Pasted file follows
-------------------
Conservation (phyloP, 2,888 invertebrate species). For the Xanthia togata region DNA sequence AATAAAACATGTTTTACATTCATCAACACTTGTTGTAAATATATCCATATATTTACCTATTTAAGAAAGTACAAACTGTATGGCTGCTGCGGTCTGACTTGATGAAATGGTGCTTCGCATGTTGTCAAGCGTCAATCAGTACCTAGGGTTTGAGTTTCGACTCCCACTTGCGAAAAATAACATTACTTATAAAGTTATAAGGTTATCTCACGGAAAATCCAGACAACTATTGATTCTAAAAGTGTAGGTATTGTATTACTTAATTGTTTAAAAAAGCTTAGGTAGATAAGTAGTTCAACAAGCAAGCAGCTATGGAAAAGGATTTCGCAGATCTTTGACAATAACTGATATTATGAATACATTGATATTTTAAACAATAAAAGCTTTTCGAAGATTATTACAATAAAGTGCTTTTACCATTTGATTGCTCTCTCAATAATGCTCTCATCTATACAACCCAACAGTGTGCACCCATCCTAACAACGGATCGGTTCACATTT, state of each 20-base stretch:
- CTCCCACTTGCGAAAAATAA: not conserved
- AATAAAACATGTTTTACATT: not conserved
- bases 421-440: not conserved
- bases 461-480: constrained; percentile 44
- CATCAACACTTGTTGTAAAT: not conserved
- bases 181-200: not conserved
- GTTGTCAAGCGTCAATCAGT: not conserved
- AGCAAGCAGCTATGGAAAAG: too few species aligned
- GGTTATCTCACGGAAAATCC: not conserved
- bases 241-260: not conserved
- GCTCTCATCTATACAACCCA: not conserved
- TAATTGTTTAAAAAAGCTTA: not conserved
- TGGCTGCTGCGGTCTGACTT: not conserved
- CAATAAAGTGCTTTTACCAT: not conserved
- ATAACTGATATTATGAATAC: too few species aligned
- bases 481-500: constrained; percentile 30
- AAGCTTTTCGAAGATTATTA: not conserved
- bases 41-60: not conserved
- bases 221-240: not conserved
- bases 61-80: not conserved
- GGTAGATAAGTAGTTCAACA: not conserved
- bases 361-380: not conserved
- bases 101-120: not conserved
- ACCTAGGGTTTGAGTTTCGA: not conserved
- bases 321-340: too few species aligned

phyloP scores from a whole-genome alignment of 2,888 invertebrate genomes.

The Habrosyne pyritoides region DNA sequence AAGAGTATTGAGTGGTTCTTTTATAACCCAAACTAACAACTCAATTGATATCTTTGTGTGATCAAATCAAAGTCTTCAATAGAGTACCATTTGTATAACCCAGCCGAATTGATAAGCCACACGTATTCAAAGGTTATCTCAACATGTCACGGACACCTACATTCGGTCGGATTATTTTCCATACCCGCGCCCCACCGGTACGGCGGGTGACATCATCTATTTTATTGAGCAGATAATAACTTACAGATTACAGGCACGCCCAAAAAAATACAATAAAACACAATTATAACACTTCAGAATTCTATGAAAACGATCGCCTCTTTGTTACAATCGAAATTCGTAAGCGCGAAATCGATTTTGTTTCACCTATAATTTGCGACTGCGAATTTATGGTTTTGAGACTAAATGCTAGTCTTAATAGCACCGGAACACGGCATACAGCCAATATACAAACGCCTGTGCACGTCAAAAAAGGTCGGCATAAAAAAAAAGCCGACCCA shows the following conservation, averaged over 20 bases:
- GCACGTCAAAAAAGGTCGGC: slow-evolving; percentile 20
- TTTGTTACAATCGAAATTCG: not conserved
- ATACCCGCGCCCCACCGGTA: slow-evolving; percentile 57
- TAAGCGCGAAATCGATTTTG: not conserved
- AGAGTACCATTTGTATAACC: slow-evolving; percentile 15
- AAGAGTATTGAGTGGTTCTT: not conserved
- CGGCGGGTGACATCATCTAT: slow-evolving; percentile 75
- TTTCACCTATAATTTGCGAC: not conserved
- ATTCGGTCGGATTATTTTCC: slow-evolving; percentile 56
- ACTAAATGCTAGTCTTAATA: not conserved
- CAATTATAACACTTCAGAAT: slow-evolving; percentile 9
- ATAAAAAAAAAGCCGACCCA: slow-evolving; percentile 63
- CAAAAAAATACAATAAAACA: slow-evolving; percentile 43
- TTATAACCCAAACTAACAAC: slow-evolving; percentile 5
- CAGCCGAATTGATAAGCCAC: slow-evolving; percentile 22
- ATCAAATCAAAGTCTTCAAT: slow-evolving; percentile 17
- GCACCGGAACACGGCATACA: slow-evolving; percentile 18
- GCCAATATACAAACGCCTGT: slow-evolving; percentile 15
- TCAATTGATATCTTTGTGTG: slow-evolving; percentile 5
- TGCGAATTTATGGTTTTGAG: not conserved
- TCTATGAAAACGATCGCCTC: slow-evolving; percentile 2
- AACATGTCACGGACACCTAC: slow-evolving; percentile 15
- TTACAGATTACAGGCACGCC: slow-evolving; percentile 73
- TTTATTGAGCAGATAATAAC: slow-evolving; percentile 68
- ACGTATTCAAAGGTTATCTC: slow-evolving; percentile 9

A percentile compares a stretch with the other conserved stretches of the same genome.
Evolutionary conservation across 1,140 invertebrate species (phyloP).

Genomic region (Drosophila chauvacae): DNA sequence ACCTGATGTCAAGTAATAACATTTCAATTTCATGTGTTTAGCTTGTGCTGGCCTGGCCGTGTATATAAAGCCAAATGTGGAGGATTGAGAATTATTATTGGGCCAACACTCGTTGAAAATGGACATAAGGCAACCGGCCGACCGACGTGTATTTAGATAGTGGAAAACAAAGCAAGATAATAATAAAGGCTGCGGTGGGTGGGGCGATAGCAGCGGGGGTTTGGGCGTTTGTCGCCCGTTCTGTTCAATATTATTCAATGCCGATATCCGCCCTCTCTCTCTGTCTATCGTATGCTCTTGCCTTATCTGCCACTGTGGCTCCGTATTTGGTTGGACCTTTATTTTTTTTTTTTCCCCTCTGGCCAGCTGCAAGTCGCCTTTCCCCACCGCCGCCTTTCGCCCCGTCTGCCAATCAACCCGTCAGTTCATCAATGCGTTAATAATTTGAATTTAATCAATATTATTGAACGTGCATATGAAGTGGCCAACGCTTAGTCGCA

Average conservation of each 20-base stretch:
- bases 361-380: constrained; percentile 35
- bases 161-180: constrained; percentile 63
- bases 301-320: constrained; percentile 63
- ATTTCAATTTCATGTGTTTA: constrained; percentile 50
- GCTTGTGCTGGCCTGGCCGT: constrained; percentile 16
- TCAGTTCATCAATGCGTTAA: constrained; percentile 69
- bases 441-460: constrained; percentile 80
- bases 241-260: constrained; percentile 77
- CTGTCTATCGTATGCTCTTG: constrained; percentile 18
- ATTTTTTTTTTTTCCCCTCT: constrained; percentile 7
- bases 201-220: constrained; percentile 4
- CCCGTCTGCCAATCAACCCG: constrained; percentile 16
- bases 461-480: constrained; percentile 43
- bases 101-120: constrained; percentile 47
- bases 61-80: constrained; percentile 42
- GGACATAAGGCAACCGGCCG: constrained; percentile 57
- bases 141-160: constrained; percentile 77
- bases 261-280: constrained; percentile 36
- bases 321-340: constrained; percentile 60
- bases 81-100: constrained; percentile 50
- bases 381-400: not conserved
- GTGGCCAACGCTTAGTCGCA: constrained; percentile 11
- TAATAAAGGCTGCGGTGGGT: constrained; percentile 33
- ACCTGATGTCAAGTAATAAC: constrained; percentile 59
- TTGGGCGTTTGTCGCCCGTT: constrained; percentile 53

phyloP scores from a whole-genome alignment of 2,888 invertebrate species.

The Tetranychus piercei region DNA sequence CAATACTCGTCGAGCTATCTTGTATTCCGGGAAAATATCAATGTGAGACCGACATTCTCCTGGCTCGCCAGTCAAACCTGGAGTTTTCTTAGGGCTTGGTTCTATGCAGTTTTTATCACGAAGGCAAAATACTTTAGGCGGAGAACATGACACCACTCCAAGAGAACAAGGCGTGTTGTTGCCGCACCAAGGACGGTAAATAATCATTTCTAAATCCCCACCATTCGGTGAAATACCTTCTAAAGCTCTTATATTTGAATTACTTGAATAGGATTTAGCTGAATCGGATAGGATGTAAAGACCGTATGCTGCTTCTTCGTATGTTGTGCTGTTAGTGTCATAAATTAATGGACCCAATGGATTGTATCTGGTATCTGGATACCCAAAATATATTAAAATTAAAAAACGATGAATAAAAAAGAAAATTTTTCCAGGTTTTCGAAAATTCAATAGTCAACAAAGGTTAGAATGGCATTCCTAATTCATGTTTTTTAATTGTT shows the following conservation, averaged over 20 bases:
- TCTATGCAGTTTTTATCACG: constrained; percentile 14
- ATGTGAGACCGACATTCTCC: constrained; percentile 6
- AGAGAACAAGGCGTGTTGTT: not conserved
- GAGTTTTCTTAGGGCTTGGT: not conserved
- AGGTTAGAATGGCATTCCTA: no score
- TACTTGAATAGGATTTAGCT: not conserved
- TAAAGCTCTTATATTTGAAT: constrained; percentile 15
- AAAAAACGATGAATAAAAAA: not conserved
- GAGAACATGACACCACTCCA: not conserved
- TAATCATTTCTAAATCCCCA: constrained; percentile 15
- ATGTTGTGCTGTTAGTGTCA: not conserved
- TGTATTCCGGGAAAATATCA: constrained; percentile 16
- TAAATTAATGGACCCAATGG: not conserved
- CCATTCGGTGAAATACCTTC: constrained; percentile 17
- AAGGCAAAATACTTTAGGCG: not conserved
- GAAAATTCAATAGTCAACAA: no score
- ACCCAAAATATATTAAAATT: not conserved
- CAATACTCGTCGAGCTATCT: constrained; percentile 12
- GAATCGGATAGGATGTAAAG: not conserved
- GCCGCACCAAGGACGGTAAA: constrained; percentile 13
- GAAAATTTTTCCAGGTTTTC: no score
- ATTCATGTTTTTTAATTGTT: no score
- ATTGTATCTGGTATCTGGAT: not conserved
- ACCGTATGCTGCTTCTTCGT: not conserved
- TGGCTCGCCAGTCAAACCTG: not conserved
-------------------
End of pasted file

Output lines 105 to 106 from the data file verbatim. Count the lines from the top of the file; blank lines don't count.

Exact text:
- GAAAATTTTTCCAGGTTTTC: no score
- ATTCATGTTTTTTAATTGTT: no score